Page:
Train your kids in sports to teach them life skills that aren’t learned in school

Train your kids in sports to teach them life skills that aren’t learned in school

In an article published on 1st Feb 2023 on Kawawo sports, Hon. Florence Nakiwala Kiyingi says women’s football is expanding, and the FUFA female’s cup gives girls greater exposure and a chance to play.

However, the majority of people, particularly in Uganda, continue to believe that football is a sport for men. According to Ms. Anny Katabaazi, the DVC (Finance and Administration), the idea that football is a ‘men’s game’ is still prevalent. She points out that there is still a perception in society women should only participate in soft feminine sports like netball, and not run around in shorts in the stadium.

Mother of one and teaching assistant at KAB, Ms. Diana Nkamusiima claims that few people are aware that women can play football. Ms. Nkamusiima, who began playing football in 2011 while still a student at KAB, people frequently assume that if a wo

man plays football, she must be odd.

Ms. Katabaazi also asserts that when a woman performs well in football, even fellow women start to berate her. They always use sexist language to refer to women who play rugby and football, asking whether they have husbands or children.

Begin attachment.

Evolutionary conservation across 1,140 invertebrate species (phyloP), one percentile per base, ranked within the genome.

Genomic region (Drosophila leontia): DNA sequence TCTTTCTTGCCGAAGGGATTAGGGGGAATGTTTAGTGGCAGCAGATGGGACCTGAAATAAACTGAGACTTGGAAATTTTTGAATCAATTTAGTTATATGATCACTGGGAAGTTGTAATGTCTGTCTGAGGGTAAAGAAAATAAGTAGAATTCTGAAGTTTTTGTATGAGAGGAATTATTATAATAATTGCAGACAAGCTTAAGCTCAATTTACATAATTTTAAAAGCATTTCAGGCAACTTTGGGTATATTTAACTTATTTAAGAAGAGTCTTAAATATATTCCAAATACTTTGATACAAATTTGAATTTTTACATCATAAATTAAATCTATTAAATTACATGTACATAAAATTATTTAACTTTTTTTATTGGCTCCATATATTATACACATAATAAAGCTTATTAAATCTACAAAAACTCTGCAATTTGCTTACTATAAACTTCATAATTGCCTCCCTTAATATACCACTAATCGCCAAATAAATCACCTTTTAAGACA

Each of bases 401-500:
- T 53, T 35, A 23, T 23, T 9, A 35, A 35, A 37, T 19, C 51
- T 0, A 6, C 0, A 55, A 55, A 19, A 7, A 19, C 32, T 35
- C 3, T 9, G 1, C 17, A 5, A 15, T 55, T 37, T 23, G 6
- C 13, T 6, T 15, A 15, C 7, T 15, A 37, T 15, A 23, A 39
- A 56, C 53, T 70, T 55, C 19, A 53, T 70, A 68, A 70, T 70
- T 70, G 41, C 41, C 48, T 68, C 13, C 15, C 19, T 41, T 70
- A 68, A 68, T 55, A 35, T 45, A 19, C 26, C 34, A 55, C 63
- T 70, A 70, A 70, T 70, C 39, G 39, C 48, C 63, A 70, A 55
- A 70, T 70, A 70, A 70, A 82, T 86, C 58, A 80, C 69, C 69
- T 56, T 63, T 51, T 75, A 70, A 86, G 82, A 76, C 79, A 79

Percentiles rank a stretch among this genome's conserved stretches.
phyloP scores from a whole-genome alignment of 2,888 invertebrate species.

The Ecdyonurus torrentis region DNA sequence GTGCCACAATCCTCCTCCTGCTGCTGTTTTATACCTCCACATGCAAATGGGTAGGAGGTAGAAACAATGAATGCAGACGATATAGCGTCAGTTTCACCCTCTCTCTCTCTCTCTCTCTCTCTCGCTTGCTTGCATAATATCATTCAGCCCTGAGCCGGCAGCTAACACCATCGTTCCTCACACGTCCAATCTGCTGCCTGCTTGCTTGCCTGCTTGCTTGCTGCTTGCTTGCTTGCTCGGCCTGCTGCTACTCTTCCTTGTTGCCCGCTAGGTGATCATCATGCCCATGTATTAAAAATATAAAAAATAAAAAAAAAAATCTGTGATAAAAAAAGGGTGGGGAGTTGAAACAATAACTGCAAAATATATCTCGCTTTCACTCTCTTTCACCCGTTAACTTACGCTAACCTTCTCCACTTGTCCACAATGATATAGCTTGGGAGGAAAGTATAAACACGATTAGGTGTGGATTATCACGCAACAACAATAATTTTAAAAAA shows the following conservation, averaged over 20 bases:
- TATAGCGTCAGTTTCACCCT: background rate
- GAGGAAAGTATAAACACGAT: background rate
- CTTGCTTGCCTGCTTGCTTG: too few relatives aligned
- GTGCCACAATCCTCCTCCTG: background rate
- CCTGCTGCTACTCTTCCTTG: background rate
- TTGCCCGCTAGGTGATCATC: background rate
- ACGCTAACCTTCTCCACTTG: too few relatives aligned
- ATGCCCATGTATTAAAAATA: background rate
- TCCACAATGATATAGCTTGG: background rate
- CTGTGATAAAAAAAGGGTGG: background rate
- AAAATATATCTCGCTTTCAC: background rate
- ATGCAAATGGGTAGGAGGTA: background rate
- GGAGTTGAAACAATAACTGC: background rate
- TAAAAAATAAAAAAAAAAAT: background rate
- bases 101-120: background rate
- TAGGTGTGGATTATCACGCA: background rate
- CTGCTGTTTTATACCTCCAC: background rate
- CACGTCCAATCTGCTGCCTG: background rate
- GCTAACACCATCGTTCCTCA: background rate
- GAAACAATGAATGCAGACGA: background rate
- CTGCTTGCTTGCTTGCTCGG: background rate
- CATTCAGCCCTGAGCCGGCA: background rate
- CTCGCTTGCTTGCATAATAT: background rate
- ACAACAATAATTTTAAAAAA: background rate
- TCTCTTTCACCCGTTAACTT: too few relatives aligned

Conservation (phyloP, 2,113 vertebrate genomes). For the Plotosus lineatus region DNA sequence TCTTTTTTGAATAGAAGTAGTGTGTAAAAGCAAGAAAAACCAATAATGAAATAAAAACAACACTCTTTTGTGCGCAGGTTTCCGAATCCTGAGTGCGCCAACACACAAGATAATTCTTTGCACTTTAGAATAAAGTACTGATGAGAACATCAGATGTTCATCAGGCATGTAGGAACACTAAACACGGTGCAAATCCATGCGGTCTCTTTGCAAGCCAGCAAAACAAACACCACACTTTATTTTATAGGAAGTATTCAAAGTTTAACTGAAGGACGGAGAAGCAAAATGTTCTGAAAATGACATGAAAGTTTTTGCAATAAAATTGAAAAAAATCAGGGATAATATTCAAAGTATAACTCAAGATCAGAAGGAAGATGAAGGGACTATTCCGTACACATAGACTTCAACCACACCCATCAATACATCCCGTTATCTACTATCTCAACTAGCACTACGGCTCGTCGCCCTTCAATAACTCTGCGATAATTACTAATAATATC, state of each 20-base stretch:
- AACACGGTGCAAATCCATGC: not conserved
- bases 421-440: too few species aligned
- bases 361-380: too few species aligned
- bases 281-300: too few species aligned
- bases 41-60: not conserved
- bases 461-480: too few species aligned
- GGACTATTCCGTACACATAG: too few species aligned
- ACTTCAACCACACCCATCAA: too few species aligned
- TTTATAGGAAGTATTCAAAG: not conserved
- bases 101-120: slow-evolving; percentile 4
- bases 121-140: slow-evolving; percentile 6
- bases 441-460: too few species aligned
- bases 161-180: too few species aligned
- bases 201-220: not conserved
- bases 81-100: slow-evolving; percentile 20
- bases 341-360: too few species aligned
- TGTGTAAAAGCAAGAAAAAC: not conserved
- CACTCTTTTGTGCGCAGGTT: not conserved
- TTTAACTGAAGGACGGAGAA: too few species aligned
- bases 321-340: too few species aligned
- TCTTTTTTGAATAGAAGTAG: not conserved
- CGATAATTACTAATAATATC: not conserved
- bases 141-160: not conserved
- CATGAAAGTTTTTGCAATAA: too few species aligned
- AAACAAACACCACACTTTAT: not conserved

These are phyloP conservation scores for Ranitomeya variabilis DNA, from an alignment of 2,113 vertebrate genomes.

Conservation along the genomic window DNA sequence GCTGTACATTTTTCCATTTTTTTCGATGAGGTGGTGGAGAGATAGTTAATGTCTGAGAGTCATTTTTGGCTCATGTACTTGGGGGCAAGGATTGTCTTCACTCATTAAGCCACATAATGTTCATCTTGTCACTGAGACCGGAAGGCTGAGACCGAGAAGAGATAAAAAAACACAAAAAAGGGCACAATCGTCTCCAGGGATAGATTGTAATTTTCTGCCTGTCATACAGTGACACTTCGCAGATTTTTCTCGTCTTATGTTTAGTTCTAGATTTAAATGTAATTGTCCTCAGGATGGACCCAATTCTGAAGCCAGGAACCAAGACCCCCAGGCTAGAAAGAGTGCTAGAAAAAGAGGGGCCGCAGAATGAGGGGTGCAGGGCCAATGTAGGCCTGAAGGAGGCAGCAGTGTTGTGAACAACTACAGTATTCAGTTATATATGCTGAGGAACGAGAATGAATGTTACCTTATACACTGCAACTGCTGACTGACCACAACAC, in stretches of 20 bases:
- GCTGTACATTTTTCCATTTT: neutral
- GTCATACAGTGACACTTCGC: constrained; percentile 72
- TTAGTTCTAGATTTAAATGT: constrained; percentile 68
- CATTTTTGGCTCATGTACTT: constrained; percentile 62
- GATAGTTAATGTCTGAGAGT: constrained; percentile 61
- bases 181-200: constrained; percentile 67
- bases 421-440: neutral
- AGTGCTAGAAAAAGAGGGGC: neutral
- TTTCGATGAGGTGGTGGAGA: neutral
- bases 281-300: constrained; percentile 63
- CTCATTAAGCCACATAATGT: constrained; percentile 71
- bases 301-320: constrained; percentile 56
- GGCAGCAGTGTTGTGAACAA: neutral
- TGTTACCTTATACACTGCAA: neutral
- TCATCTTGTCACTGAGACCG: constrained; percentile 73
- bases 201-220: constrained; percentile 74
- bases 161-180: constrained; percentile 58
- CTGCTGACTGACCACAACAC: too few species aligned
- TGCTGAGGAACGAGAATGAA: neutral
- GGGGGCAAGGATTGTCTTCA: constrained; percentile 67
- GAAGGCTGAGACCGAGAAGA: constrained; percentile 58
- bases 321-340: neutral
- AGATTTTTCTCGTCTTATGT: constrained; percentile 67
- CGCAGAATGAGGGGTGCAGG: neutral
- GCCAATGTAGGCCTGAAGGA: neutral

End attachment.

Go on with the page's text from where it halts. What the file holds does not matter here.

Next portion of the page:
She notes that playing football teaches you to cooperate, have patience and work together as a team to accomplish a goal. She claims that football teaches you discipline and how to work with individuals with varied strengths and abilities.

Diana during one of the training Session

“Even though you can see the net, you are not supposed to shoot. Football players learn responsibility for their teammates as well as time management and planning skills that are not taught in the classroom”, she said.

Mr. Akbar Byakatonda, the Assistant Sports Officer at KAB, says that women can pursue a profession in football just like males. He claims that playing football gives women the opportunity to develop their social skills, practice teamwork, and visit new places.

Mr. Byakatonda notes that women can choose football as their preferred sport, just like they can with dancing, swimming, netball, volleyball, and many other competitive sports.

As an institution for higher learning, KAB can work hard to promote football female players.  According to Ms. Nkamusiima, KAB can sign up for regional, national, and international competitions which could also market the university. She further claims that KAB can involve their female football players to compete against media outlets and other government organizations such as parliament.

In addition, Ms. Katabaazi notes that everyone can contribute to increasing the number of female football players. “You don’t have to be a football player to sponsor a game or purchase jerseys and boots”, she notes.

The first official Women’s International game was played in the FA Cup finals in Britain the same year that the Football Association lifted the ban on women’s football.

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